US and South Korea To Cooperate On Environment

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The United States of America and Republic of Korea today signed the Environmental Cooperation Agreement.

At the signing ceremony, Under Secretary Robert D. Hormats for Economic, Energy and Agricultural Affairs said the United States and Republic of Kore have a deeply rooted partnership which has endured over decades.

“Our alliance as Secretary Clinton noted, is a symbol of security, stability, peace, and prosperity.”

– Mr. Hormats

south korea
The statue of MacArthur at South Korea Jayu (Freedom) Park.

He stressed that the Environmental Cooperation Agreement will further strengthen their partnership.

“Together, we can: combat illegal logging and trade in wildlife; reduce air and water pollution; increase the use of environmentally friendly materials and the recycling of waste; and implement measures to ensure that our transportation sectors our cars, airplanes, and ships meet high environmental standards.”

– Mr. Hormats

He noted that the Environmental Cooperation Agreement was negotiated in parallel with the U.S.-Korea Free Trade Agreement, which President Obama noted as having groundbreaking protections for the environment during President Lee’s October visit to the United States.

“The two texts reference one another, which, combined, will orient the United States and Korea to lead the world as we transition to a green economy.”

– Mr. Hormats

He stressed that the transition has the potential to grow thier economies and create millions of jobs.

“Despite the obstacles ahead, I have high hopes because our nations have repeatedly exceeded expectations over the past fifty years. Recall that Korea grew from nominal per capita GDP of approximately $100 in 1962 to almost $21,000 in 2010.”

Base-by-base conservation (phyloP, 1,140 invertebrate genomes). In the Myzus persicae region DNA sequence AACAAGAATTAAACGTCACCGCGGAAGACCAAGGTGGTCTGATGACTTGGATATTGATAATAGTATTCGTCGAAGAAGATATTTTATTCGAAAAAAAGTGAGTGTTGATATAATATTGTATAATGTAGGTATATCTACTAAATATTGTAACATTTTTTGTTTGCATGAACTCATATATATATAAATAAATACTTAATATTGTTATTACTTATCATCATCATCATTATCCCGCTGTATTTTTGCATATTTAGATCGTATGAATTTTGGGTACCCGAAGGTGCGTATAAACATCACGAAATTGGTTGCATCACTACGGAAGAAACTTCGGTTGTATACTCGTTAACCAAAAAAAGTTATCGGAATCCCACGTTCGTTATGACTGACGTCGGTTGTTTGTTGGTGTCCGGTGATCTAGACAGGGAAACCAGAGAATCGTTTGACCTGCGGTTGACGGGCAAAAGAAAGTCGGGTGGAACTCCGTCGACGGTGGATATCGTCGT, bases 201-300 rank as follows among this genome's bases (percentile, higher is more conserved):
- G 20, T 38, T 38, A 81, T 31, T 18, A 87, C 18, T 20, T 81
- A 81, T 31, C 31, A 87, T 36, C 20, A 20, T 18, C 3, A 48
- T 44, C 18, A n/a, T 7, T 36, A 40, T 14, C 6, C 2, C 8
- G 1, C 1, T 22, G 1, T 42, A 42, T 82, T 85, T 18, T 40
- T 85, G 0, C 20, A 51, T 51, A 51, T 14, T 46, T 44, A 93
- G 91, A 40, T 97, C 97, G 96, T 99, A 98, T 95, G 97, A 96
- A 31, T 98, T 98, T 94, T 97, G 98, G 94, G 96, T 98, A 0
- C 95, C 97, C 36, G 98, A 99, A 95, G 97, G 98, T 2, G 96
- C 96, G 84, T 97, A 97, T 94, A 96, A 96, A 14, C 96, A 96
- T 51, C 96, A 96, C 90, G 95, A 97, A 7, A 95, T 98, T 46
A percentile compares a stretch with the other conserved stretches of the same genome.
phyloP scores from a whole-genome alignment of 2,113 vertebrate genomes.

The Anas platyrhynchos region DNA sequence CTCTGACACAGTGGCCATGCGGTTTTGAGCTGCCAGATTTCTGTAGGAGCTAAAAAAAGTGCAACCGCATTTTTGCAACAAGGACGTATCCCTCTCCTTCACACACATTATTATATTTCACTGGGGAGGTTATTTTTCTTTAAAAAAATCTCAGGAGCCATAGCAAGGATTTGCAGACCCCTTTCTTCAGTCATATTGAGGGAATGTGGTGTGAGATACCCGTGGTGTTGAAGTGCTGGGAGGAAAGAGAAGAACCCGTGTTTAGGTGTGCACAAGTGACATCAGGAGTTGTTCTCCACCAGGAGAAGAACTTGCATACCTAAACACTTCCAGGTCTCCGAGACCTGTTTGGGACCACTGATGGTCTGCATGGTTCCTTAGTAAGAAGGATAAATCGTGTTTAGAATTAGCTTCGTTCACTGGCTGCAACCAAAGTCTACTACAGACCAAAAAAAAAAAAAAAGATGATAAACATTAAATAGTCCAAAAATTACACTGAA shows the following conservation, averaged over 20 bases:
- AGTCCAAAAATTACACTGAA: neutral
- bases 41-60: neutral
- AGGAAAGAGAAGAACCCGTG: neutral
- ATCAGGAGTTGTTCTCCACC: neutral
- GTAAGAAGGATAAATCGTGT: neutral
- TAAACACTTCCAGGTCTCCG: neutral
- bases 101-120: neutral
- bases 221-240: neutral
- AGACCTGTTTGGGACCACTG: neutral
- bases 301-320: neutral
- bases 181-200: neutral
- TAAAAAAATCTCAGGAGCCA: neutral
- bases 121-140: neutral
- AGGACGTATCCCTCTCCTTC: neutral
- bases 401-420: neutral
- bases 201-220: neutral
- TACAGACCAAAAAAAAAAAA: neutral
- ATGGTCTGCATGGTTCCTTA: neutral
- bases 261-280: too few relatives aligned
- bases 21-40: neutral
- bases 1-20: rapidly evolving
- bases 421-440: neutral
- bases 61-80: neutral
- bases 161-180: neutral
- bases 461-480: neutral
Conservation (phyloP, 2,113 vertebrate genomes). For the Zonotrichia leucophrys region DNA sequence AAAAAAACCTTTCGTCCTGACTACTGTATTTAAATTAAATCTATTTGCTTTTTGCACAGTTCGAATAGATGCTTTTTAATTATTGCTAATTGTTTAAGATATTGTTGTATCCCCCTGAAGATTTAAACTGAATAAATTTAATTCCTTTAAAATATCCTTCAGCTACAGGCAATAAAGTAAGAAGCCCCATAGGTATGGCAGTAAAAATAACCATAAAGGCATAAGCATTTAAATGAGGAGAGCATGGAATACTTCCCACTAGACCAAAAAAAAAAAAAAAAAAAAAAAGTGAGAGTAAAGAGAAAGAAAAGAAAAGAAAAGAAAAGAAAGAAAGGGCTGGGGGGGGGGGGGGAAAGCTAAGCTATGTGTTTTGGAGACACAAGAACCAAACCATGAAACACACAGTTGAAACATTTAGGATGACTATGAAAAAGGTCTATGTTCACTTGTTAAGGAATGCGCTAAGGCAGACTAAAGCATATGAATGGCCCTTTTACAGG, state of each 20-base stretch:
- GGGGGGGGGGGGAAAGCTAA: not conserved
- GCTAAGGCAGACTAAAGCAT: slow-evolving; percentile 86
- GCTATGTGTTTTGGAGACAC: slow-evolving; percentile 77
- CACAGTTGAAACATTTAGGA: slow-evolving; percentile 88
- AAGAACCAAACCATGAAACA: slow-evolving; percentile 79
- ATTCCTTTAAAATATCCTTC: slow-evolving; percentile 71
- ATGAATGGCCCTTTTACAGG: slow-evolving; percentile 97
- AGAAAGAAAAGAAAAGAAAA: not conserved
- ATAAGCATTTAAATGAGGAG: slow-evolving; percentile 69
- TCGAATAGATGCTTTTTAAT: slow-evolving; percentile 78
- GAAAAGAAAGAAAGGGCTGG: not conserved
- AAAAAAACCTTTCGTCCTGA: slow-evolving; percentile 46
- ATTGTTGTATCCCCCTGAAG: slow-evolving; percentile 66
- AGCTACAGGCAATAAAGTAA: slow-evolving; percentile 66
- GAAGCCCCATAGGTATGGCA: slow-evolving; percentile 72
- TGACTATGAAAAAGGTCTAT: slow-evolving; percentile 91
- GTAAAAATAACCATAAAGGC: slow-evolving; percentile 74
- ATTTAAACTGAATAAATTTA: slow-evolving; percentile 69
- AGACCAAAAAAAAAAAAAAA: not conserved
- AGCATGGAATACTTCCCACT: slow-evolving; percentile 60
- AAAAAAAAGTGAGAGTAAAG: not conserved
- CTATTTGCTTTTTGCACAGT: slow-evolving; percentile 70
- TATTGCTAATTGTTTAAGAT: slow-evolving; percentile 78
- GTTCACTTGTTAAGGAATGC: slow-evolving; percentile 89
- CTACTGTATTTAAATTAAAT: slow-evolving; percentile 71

– Mr. Hormats

He noted that improvements in labor productivity was a key component of our economic growth in the twentieth-century. He added that the management of natural resources will define their success in the 21st century.

Mr. Hormats pointed out that, at the current level of resource productivity, the planet can feed and accommodate around 1.5 billion people at the OECD country standard of living.

“The world today has 7 billion people. There is an obvious gap, which is why we need new ideas and new solutions to raise standards of living around the world in a way that’s sustainable, as well as change the way we ourselves live. The U.S.-Korea Environmental Cooperation Agreement inches us towards that reality.”

– Mr. Hormats

Mina Fabulous follows the news, especially what is going on in the US State Department. Mina turns State Department waffle into plain English. Mina Fabulous is the pen name of Carmen Avalino, the NewsBlaze production editor. When she isn’t preparing stories for NewsBlaze writers, she writes stories, but to separate her editing and writing identities, she uses the name given by her family and friends.